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There was a small glass table at the picture window looking into the ocean that we would have breakfast on every morning consisting of yogurt bars & wacky-flavored potato chips in an effort to escape the pricey continental breakfast. There was a small brilliantly colored floral arrangement on the table. It took me a few days to realize the flowers were real! I know, it was very Jessica Simpson of me to think that, but I am used to plastic carnations at the diner! I realized it when the next morning when I saw the woman who cleaned our room, singing & kneeling on our porch after picking the flowers from our “yard” & arranging them in the little holder. Steve got a good laugh when he realized I didn’t know they were real!

We walked around in the coral reef being careful to stay on the “path” & not to touch the brightly-colored coral, since it is so delicate and will die on contact. Steve had good sandals on & I was wearing my $7 flip-flops from Chinatown, which incidentally survived the abuse of ocean walking (I would eventually break down and get a pair of Tevas).

After showering, we literally fell onto the bed & slept for 4 hours to the sounds of the ocean until I instinctively awoke at about 20 minutes before a fire walking & kava ceremony we were hoping to go to! We groggily hopped up & headed out. It was a bit campy & touristy, but it was fun & exciting to be there with all these other travelers. There were lots of Aussies & Kiwis there. Local villagers sang songs & revealed some of their customs to us. They invited us to try their kava, which evidently makes your mouth & lips numb (they haven’t discovered this in the US black market?). Later at night, we walked around the quiet resort. It was windy & clear. We had never seen so many stars in the sky! They don’t have streetlights in Fiji, nor much light pollution. One of the reasons we chose the Hideaway, was its commitment to the local ecology. The sky was brilliant & the air cool (but not cold). We slept to the sounds of the ocean.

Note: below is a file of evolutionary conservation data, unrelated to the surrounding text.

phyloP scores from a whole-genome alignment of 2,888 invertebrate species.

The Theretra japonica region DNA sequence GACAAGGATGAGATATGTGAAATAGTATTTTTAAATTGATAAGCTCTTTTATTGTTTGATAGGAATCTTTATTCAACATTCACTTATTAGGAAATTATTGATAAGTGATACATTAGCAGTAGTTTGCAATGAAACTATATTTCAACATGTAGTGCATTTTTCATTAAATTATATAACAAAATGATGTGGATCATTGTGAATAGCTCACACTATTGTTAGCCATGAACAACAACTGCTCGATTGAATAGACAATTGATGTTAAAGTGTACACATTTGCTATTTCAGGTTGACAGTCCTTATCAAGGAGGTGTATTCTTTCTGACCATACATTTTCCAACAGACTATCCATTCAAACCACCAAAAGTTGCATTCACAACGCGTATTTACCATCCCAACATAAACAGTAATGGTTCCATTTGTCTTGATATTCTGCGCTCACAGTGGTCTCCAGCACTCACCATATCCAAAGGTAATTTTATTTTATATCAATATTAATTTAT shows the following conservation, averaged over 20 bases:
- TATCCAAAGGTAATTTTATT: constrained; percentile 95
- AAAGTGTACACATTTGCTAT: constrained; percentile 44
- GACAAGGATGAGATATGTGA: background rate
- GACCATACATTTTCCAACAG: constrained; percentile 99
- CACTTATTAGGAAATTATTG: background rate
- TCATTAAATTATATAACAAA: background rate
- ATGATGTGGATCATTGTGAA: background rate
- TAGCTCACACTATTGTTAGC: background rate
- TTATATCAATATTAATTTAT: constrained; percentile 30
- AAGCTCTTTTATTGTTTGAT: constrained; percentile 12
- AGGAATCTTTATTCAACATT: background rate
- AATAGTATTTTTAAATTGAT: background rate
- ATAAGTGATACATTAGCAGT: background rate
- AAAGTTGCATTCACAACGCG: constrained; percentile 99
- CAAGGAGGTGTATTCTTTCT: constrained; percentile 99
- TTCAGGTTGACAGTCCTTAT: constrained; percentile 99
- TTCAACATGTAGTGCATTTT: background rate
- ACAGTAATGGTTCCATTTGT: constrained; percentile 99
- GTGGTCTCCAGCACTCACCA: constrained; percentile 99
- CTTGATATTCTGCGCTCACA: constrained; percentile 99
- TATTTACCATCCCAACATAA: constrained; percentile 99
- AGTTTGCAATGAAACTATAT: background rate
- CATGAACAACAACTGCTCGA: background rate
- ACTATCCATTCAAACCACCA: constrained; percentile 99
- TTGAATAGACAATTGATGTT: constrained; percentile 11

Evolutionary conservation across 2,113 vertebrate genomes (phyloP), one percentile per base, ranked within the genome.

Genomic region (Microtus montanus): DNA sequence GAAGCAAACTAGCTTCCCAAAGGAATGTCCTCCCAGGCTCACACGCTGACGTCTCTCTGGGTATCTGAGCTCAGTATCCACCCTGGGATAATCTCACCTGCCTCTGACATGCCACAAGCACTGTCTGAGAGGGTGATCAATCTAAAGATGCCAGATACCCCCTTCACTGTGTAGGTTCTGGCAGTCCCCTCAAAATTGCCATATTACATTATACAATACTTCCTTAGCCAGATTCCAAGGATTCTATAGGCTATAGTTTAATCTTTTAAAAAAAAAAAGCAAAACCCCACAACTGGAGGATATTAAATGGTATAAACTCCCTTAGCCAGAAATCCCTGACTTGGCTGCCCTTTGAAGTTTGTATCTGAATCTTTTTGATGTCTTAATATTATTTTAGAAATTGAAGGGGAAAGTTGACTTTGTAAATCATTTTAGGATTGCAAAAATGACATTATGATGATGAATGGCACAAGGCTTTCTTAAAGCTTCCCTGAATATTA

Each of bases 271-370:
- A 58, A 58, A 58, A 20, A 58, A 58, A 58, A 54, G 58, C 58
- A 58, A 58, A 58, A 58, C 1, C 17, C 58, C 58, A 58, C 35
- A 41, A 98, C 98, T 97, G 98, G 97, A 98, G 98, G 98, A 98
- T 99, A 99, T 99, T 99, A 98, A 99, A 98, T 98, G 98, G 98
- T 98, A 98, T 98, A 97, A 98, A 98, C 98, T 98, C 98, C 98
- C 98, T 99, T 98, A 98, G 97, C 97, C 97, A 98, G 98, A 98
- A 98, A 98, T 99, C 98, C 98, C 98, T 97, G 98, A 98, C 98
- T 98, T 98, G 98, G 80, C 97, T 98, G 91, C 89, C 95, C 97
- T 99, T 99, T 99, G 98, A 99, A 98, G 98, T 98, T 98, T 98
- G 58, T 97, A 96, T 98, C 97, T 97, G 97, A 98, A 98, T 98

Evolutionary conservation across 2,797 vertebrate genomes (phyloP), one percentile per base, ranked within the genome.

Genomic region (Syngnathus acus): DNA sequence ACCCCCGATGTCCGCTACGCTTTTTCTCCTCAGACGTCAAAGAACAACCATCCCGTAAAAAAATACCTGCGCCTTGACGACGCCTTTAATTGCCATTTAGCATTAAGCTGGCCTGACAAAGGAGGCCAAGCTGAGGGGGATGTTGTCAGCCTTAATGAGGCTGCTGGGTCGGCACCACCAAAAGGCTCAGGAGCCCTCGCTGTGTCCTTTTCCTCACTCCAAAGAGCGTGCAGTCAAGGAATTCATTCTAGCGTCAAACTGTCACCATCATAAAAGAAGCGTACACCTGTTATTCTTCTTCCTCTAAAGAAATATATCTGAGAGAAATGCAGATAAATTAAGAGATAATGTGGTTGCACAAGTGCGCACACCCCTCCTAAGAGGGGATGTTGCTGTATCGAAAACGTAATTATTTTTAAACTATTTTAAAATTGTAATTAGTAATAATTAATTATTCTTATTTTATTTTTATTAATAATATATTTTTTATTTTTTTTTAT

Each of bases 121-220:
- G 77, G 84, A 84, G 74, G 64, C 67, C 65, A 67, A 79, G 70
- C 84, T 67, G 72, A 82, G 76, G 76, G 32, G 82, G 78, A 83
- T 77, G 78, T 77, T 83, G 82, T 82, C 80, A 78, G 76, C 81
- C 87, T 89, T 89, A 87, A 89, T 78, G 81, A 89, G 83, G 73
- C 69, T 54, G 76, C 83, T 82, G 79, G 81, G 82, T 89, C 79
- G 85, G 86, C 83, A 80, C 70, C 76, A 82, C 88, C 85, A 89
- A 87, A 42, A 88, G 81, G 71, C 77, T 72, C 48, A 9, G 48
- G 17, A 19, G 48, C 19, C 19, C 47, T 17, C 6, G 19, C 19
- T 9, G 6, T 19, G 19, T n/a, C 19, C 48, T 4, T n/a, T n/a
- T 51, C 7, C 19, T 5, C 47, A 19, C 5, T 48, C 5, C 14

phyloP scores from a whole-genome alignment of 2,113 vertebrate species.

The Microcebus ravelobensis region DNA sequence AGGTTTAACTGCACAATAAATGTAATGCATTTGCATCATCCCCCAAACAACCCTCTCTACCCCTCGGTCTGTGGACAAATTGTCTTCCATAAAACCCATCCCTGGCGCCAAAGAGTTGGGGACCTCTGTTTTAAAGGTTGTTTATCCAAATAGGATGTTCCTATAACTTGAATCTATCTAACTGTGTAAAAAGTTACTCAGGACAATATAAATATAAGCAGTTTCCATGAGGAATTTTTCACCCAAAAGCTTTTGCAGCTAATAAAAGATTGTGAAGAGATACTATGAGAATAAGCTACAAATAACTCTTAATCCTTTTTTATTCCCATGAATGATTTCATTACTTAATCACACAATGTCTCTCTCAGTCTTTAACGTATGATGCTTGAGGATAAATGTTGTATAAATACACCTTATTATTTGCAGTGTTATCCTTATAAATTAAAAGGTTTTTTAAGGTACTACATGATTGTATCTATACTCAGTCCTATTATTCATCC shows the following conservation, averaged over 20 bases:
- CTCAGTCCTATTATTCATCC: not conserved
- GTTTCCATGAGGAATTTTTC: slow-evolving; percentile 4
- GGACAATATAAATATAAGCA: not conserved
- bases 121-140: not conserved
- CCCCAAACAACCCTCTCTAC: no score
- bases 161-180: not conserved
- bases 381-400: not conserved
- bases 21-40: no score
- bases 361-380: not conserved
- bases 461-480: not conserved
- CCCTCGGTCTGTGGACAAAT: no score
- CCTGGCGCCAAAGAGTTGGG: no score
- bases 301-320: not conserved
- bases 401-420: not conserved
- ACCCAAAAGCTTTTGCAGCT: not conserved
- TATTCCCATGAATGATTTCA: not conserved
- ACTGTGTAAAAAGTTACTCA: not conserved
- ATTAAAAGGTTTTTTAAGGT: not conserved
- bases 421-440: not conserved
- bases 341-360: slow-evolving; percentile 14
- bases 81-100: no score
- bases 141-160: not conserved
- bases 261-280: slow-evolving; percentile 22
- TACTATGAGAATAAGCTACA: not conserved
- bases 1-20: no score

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We got up at pre-dawn – damn that time difference! It was peaceful & quiet. We took in the changeover from night to day on the ocean. Enormous bats flew around among the palms. When the sun came up, it was still very quiet. We heard this faint & peculiar noise only to discover that is was the sound of tiny hermit crabs climbing the resort’s 4-foot retaining wall (presumably to protect the bures from high tides) & then jumping off. How bizarre.

We went shelling & trekked out far down the beach & found some amazing marine life that we returned to that Sunday. A guy walked by with a big machete & an even bigger smile. “Bula!” (Hello!) He cried out. He was presumably on his way to work at sugar cane field.

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Being spastic in water deeper than 4 feet, Steve was patient & excited for me to go snorkeling with him. We paddled lightly together with borrowed fins & snorkel gear to go exploring. We were alone, which was nice. As soon as I ducked my head underwater, I saw this whole world teeming with life which appears non-existent if I lift my head just a few inches higher. It was dreamlike to float around in this brilliant underwater world together. You literally feel like you’re IN an aquarium. Can you imagine that? The creatures in there don’t seem to notice you, unless you flip your fins hard. We floated by brilliant colors, corals, & creatures. The water was the clearest I have ever seen. Afterward, we felt like that was one of the coolest experiences of our lives.